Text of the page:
Decanter|May 2020
As this tiny but powerful DOC toasts its first quarter-century, the region’s winemakers are fully embracing the adventurous legacy of the SuperTuscan and continuing to build upon it. Richard Baudains reflects on this Tuscan crown jewel and what lies ahead for its producers
Richard Baudains

Bolgheri, in Tuscan terms, is not big. From north to south by road, the DOC zone stretches a mere 13km, and it is easy to miss the rather insignificant-looking turning between Livorno and Grosseto that takes you through the avenue of cypress trees to the village of Bolgheri, or into the country lane that flanks its most famous estates. The soils are basically deep sand-clay, but extremely diverse. Recent studies identify nine macro-areas and no fewer than 27 different soil profiles. The climate is slightly cooler than in neighbouring Maremma and is significantly drier than in the central hills: a great asset in wet vintages.

Bolgheri means fundamentally Bordeaux blends, although the production norms also allow for monovarietals. Cabernet Sauvignon and Merlot account for 60% of the 1,370ha of vineyard, followed by Cabernet Franc, Syrah and the complementary variety Petit Verdot.​ Bolgheri Superiore is at the pointy end of the production pyramid, representing a rigidly selected 15% of the total annual bottling, alongside which there are also a limited number of IGTs of the ‘SuperTuscan’ ilk. The younger, early-drinking Bolgheri Rosso represents the second wine for most estates.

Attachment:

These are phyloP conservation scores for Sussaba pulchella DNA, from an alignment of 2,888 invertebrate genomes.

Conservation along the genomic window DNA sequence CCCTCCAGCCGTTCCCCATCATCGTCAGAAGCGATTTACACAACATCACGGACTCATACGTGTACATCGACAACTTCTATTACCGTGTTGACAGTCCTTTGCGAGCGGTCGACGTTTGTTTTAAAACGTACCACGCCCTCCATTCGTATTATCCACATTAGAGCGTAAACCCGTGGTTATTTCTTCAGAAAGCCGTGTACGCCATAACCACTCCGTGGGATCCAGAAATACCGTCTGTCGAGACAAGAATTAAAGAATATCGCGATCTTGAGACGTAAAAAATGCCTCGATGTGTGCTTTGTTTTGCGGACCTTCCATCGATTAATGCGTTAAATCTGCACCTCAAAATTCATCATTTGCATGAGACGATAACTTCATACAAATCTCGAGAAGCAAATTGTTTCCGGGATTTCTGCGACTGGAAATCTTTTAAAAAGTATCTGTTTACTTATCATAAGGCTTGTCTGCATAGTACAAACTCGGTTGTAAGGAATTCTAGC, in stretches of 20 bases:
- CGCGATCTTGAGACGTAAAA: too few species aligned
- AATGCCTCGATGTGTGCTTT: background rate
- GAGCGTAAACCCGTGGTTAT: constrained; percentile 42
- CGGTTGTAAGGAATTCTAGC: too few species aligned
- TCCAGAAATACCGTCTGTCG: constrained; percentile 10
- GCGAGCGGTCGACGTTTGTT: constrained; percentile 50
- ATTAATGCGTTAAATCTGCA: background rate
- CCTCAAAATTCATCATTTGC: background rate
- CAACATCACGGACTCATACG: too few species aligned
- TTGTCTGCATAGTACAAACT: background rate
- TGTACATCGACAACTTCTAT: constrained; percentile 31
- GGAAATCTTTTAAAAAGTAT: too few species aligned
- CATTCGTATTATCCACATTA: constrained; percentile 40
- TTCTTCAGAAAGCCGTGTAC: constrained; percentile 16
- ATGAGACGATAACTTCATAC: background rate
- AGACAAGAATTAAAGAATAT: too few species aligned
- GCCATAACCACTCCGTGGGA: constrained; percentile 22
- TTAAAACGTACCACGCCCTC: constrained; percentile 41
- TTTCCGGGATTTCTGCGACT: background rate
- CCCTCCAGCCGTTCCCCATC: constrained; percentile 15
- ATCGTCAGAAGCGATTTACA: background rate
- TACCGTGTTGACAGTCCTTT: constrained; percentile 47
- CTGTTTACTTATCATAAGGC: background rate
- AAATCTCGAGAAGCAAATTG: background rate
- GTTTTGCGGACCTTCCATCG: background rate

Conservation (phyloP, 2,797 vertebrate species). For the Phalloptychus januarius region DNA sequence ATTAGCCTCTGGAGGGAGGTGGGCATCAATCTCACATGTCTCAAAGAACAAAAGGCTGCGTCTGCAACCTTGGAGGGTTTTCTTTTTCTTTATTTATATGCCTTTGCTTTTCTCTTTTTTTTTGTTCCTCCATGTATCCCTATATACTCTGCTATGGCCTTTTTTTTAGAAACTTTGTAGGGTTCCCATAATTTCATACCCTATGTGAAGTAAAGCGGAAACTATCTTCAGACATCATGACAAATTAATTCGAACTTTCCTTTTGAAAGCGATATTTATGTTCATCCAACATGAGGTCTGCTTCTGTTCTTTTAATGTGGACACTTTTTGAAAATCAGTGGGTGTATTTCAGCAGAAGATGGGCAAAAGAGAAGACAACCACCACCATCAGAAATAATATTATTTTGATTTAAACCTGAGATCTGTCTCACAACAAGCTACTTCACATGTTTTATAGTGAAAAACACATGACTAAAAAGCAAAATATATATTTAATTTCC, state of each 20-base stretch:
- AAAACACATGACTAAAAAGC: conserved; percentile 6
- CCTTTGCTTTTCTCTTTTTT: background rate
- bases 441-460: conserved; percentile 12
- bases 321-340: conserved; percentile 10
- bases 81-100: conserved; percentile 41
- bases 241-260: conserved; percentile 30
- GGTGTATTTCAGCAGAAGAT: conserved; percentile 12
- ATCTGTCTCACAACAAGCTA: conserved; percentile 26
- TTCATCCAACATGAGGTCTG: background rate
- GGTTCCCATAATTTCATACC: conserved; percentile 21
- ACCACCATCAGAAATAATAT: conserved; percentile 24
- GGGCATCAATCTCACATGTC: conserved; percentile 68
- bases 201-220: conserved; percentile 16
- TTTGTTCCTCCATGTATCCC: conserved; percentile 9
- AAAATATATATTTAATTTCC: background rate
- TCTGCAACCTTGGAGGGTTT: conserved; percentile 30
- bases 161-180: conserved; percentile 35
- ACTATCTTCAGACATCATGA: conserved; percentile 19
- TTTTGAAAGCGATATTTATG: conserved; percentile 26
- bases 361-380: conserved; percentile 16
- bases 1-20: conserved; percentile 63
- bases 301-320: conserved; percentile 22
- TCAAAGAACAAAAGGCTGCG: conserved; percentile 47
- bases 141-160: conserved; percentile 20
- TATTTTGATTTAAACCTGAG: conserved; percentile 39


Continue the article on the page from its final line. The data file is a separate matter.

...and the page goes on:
Making a name

In August 2019, Bolgheri celebrated the 25th anniversary of the founding of its wine producers’ consorzio. It was an occasion for ‘who are we, where are we coming from, where are we going’ type reflections.

Federico Zileri, owner of the Castello di Bolgheri estate and former president of the consorzio, divides the modern history of wine in Bolgheri into three phases. In the beginning was Sassicaia, the wine that Marchese Mario Incisa della Rocchetta originally made for his own family’s consumption, which was to become one of Italy’s truly iconic wines, with an inimitable style and consistency that sets it apart from any general discussion of the wines of Bolgheri. It was the Marchese’s nephew, Piero Antinori, who persuaded him to begin commercial bottling. Antinori lent the Marchese his oenologist, Giacomo Tachis, to oversee the operation. The first official vintages caught the attention of the influential Italian critic Gino Veronelli, but mainly went unheeded on the international scene until 1978, when Sassicaia trounced the competition and came out on top in a tasting of international Cabernets in London (conducted by Decanter, as it happens).


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May 2020